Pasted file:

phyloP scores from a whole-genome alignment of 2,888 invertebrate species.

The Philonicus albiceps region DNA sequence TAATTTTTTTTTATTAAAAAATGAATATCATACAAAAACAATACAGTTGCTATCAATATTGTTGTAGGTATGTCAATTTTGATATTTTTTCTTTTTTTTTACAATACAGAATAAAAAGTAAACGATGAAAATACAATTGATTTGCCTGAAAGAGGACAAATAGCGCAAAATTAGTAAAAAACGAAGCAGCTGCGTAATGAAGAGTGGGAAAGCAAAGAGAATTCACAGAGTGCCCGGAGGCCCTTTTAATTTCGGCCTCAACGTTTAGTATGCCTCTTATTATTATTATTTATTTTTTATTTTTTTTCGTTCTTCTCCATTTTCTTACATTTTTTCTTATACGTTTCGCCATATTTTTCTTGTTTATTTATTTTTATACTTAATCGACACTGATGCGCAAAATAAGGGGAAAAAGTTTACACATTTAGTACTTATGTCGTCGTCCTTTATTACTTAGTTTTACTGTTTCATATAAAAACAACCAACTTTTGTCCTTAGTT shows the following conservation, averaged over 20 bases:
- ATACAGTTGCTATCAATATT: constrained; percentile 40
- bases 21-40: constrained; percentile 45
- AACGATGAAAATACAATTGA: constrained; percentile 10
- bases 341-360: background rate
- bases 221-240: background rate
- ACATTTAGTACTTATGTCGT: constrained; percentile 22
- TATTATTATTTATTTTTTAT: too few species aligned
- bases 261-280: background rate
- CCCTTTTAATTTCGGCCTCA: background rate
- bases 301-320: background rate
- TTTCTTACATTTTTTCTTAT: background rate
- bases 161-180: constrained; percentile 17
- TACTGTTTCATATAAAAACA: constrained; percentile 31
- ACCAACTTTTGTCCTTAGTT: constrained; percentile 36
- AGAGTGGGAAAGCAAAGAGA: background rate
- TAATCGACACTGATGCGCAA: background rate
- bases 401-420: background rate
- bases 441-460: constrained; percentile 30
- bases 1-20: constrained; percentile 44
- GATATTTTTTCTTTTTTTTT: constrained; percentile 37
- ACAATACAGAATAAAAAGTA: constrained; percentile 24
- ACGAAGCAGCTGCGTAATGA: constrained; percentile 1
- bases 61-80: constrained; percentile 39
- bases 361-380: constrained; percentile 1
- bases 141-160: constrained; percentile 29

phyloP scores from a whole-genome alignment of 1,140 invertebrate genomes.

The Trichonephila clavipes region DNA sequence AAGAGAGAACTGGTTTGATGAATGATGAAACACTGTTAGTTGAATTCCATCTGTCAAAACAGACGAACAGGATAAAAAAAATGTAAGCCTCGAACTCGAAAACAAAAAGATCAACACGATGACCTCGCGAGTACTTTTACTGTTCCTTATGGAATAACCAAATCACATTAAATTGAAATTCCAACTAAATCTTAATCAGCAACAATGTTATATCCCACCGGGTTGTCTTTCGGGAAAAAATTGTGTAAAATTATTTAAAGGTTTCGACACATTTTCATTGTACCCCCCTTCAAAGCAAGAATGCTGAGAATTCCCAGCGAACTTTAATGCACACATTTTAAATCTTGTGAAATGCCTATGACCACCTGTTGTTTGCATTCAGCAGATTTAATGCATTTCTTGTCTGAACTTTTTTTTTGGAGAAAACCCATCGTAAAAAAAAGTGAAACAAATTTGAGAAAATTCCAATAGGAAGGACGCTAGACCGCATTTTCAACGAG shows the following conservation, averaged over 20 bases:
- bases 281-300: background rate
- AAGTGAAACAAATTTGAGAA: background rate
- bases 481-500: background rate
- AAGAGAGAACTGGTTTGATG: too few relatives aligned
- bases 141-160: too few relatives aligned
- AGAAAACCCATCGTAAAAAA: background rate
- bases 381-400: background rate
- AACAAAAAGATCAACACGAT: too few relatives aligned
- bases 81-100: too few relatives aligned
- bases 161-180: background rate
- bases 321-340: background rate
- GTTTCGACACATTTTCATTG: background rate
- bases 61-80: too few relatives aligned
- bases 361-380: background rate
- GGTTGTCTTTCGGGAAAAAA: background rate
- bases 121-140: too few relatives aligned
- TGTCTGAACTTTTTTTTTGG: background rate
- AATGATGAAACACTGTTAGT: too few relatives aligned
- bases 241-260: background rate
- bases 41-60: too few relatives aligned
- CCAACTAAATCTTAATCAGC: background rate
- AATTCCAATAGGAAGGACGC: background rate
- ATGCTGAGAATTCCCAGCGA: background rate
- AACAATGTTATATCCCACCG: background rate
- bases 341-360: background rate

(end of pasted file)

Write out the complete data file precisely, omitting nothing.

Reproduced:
phyloP scores from a whole-genome alignment of 2,888 invertebrate species.

The Philonicus albiceps region DNA sequence TAATTTTTTTTTATTAAAAAATGAATATCATACAAAAACAATACAGTTGCTATCAATATTGTTGTAGGTATGTCAATTTTGATATTTTTTCTTTTTTTTTACAATACAGAATAAAAAGTAAACGATGAAAATACAATTGATTTGCCTGAAAGAGGACAAATAGCGCAAAATTAGTAAAAAACGAAGCAGCTGCGTAATGAAGAGTGGGAAAGCAAAGAGAATTCACAGAGTGCCCGGAGGCCCTTTTAATTTCGGCCTCAACGTTTAGTATGCCTCTTATTATTATTATTTATTTTTTATTTTTTTTCGTTCTTCTCCATTTTCTTACATTTTTTCTTATACGTTTCGCCATATTTTTCTTGTTTATTTATTTTTATACTTAATCGACACTGATGCGCAAAATAAGGGGAAAAAGTTTACACATTTAGTACTTATGTCGTCGTCCTTTATTACTTAGTTTTACTGTTTCATATAAAAACAACCAACTTTTGTCCTTAGTT shows the following conservation, averaged over 20 bases:
- ATACAGTTGCTATCAATATT: constrained; percentile 40
- bases 21-40: constrained; percentile 45
- AACGATGAAAATACAATTGA: constrained; percentile 10
- bases 341-360: background rate
- bases 221-240: background rate
- ACATTTAGTACTTATGTCGT: constrained; percentile 22
- TATTATTATTTATTTTTTAT: too few species aligned
- bases 261-280: background rate
- CCCTTTTAATTTCGGCCTCA: background rate
- bases 301-320: background rate
- TTTCTTACATTTTTTCTTAT: background rate
- bases 161-180: constrained; percentile 17
- TACTGTTTCATATAAAAACA: constrained; percentile 31
- ACCAACTTTTGTCCTTAGTT: constrained; percentile 36
- AGAGTGGGAAAGCAAAGAGA: background rate
- TAATCGACACTGATGCGCAA: background rate
- bases 401-420: background rate
- bases 441-460: constrained; percentile 30
- bases 1-20: constrained; percentile 44
- GATATTTTTTCTTTTTTTTT: constrained; percentile 37
- ACAATACAGAATAAAAAGTA: constrained; percentile 24
- ACGAAGCAGCTGCGTAATGA: constrained; percentile 1
- bases 61-80: constrained; percentile 39
- bases 361-380: constrained; percentile 1
- bases 141-160: constrained; percentile 29

phyloP scores from a whole-genome alignment of 1,140 invertebrate genomes.

The Trichonephila clavipes region DNA sequence AAGAGAGAACTGGTTTGATGAATGATGAAACACTGTTAGTTGAATTCCATCTGTCAAAACAGACGAACAGGATAAAAAAAATGTAAGCCTCGAACTCGAAAACAAAAAGATCAACACGATGACCTCGCGAGTACTTTTACTGTTCCTTATGGAATAACCAAATCACATTAAATTGAAATTCCAACTAAATCTTAATCAGCAACAATGTTATATCCCACCGGGTTGTCTTTCGGGAAAAAATTGTGTAAAATTATTTAAAGGTTTCGACACATTTTCATTGTACCCCCCTTCAAAGCAAGAATGCTGAGAATTCCCAGCGAACTTTAATGCACACATTTTAAATCTTGTGAAATGCCTATGACCACCTGTTGTTTGCATTCAGCAGATTTAATGCATTTCTTGTCTGAACTTTTTTTTTGGAGAAAACCCATCGTAAAAAAAAGTGAAACAAATTTGAGAAAATTCCAATAGGAAGGACGCTAGACCGCATTTTCAACGAG shows the following conservation, averaged over 20 bases:
- bases 281-300: background rate
- AAGTGAAACAAATTTGAGAA: background rate
- bases 481-500: background rate
- AAGAGAGAACTGGTTTGATG: too few relatives aligned
- bases 141-160: too few relatives aligned
- AGAAAACCCATCGTAAAAAA: background rate
- bases 381-400: background rate
- AACAAAAAGATCAACACGAT: too few relatives aligned
- bases 81-100: too few relatives aligned
- bases 161-180: background rate
- bases 321-340: background rate
- GTTTCGACACATTTTCATTG: background rate
- bases 61-80: too few relatives aligned
- bases 361-380: background rate
- GGTTGTCTTTCGGGAAAAAA: background rate
- bases 121-140: too few relatives aligned
- TGTCTGAACTTTTTTTTTGG: background rate
- AATGATGAAACACTGTTAGT: too few relatives aligned
- bases 241-260: background rate
- bases 41-60: too few relatives aligned
- CCAACTAAATCTTAATCAGC: background rate
- AATTCCAATAGGAAGGACGC: background rate
- ATGCTGAGAATTCCCAGCGA: background rate
- AACAATGTTATATCCCACCG: background rate
- bases 341-360: background rate